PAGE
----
What is “yardening,” you ask…

Dear Reader,

We met the most wonderful person at a local plant and garden show.  In a sea of gmo flowers, chemically-enhanced mulch, and every lawn and garden ornament imaginable, this happy soul was promoting what she calls “yardening.”  We were forced to approach her stand to stop our boys from attacking the happy tadpoles she had on display; finally, their shenanigans have led to a positive outcome!  She is an educator of children by trade, so she has a natural aptitude for enthusiastic and charming sharing of information.  What she told us is so simple and so wonderful, I now want to share it with you.

In a nutshell, her philosophy is the less grass, the better.  She asks, “If we were forced to grow massive selections of one plant that produces no flowers, no fruit, just one color, has to be carefully tended, wastefully watered, fed, cut and trimmed, would we do so willingly?”  Of course not, right?  And yet, how many weekends have been ruined by walking back and forth behind a noisy machine, with no reward but the knowledge that the whole, thankless exercise will have to be repeated in a week’s time?  And how about the money wasted on bags and bags of grass seed and icky fertilizers and weed-killers to try and allow the grass to rule supreme?  Our yard is a gorgeous purple carpet in spring because of the violets that take over when we don’t fight them.  But we continue the fruitless (literally!) war while the farmer’s market calls, enjoyable work in a productive garden appeals, trips to the park beckon, visits with family and friends await, and much-needed rest is so close and yet so far — all because the stupid grass has to be mowed.  Well, the grass isn’t stupid, but allowing it to run our lives is.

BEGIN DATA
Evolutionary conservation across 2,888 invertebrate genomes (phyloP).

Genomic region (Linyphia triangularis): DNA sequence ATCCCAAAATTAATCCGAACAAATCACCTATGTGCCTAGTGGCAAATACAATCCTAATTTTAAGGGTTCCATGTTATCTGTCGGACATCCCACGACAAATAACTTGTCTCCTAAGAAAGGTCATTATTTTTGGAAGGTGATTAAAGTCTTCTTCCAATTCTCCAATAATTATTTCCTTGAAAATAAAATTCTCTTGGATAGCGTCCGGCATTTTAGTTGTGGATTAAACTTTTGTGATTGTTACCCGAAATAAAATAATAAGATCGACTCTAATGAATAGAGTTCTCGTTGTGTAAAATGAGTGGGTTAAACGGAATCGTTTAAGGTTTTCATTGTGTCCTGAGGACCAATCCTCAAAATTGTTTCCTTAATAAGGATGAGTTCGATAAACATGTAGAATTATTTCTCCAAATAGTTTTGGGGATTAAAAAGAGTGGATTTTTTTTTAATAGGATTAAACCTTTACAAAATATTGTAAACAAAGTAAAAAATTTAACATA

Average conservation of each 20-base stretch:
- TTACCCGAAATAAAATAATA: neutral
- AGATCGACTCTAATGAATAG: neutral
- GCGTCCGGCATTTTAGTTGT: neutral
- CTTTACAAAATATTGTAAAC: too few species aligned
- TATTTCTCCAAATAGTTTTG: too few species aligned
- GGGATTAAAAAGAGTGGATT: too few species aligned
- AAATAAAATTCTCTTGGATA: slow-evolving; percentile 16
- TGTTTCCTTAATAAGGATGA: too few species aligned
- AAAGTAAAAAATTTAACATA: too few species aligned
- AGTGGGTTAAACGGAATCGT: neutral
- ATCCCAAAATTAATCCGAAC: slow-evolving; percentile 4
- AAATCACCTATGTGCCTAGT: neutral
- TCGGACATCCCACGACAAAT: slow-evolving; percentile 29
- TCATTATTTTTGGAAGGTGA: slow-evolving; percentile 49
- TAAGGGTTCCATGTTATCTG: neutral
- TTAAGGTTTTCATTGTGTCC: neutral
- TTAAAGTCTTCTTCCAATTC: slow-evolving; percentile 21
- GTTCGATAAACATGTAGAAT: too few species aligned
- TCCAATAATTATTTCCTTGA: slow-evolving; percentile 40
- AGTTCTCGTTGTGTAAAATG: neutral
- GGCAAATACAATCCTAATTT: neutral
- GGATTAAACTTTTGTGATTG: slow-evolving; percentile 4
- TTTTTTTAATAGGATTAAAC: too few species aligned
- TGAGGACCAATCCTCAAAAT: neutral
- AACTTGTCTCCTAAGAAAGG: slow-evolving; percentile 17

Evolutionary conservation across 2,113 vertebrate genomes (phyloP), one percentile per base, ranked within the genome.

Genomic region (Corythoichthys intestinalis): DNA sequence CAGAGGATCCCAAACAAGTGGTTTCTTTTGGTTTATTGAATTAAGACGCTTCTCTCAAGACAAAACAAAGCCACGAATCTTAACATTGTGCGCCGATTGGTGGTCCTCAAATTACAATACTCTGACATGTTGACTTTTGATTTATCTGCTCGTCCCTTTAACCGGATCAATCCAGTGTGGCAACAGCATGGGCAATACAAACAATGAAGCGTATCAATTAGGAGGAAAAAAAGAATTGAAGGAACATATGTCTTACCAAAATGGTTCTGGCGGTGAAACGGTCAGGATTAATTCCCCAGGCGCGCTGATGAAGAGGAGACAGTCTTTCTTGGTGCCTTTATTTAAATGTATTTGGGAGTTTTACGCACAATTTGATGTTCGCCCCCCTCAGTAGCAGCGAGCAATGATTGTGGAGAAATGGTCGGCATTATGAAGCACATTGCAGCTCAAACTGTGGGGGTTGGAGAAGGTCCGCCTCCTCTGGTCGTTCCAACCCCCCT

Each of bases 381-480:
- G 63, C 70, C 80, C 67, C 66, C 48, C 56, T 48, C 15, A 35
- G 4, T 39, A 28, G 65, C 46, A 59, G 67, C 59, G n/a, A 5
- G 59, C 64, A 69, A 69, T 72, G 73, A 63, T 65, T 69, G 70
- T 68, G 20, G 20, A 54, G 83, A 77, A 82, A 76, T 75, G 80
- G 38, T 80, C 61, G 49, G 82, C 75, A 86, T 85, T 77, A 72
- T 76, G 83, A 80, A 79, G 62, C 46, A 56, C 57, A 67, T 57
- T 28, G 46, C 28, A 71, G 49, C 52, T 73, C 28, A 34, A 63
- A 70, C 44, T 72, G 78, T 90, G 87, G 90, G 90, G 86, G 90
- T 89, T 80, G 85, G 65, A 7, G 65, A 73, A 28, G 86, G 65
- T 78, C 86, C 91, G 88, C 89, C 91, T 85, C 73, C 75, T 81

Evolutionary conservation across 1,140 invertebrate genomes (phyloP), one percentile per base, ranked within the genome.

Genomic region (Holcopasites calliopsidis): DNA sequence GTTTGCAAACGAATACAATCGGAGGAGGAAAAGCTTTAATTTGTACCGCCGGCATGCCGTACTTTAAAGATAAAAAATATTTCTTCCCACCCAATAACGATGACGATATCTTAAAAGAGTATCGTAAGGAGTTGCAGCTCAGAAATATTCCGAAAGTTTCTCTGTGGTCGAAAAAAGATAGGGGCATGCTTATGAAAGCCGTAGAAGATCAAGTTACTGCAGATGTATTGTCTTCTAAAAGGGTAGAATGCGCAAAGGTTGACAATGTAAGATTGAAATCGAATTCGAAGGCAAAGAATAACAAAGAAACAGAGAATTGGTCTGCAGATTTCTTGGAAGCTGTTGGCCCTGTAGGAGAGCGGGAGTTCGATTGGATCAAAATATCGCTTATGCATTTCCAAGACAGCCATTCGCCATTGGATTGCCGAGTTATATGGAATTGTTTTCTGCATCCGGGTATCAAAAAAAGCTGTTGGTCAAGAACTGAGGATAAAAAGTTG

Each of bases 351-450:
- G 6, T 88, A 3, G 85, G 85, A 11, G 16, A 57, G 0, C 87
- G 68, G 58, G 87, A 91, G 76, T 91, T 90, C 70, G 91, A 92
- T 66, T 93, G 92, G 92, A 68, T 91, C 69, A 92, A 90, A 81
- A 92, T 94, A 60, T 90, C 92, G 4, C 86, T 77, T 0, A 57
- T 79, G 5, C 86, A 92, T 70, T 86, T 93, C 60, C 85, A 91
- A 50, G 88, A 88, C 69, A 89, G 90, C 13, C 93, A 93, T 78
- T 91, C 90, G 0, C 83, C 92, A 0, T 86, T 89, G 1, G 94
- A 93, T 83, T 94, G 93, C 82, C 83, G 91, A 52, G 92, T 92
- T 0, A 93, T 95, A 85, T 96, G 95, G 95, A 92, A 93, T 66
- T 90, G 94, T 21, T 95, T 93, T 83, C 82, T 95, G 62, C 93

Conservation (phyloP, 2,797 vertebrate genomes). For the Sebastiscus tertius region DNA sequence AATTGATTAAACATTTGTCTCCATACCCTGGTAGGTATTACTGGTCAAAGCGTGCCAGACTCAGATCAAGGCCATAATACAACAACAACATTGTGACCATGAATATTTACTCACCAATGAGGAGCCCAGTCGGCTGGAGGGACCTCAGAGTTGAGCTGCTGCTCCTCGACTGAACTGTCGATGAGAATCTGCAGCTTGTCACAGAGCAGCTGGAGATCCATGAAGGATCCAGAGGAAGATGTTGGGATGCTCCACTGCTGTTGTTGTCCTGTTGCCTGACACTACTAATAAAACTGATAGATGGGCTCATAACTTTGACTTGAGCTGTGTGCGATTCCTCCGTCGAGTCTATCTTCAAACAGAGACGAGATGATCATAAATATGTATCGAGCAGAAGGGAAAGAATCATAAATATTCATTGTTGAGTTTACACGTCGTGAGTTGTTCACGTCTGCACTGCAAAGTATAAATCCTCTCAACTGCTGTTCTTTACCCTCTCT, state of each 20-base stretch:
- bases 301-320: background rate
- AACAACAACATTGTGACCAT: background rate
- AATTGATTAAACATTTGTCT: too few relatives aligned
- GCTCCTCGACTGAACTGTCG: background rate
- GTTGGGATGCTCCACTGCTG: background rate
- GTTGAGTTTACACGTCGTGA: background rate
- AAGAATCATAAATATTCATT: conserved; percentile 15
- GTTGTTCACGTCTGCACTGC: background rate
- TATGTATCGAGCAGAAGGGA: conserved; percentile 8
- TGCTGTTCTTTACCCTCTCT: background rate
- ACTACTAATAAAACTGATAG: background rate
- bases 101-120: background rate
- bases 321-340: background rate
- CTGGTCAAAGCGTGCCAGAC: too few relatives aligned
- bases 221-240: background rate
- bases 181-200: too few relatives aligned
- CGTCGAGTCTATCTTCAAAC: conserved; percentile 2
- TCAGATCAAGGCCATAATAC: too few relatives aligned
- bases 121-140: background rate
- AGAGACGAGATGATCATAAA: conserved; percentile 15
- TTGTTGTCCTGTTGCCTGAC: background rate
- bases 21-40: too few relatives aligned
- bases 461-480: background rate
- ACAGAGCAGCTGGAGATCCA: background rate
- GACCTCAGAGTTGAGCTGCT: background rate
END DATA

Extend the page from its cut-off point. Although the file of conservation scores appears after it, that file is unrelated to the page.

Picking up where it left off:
Our new friend took a year’s sabbatical to turn her yard into a beautiful wildlife preserve.  She has invited our family to visit, and we can’t wait!  I look forward to much inspiration and many new ideas for our own project.  I will take pictures and tell you all about it.



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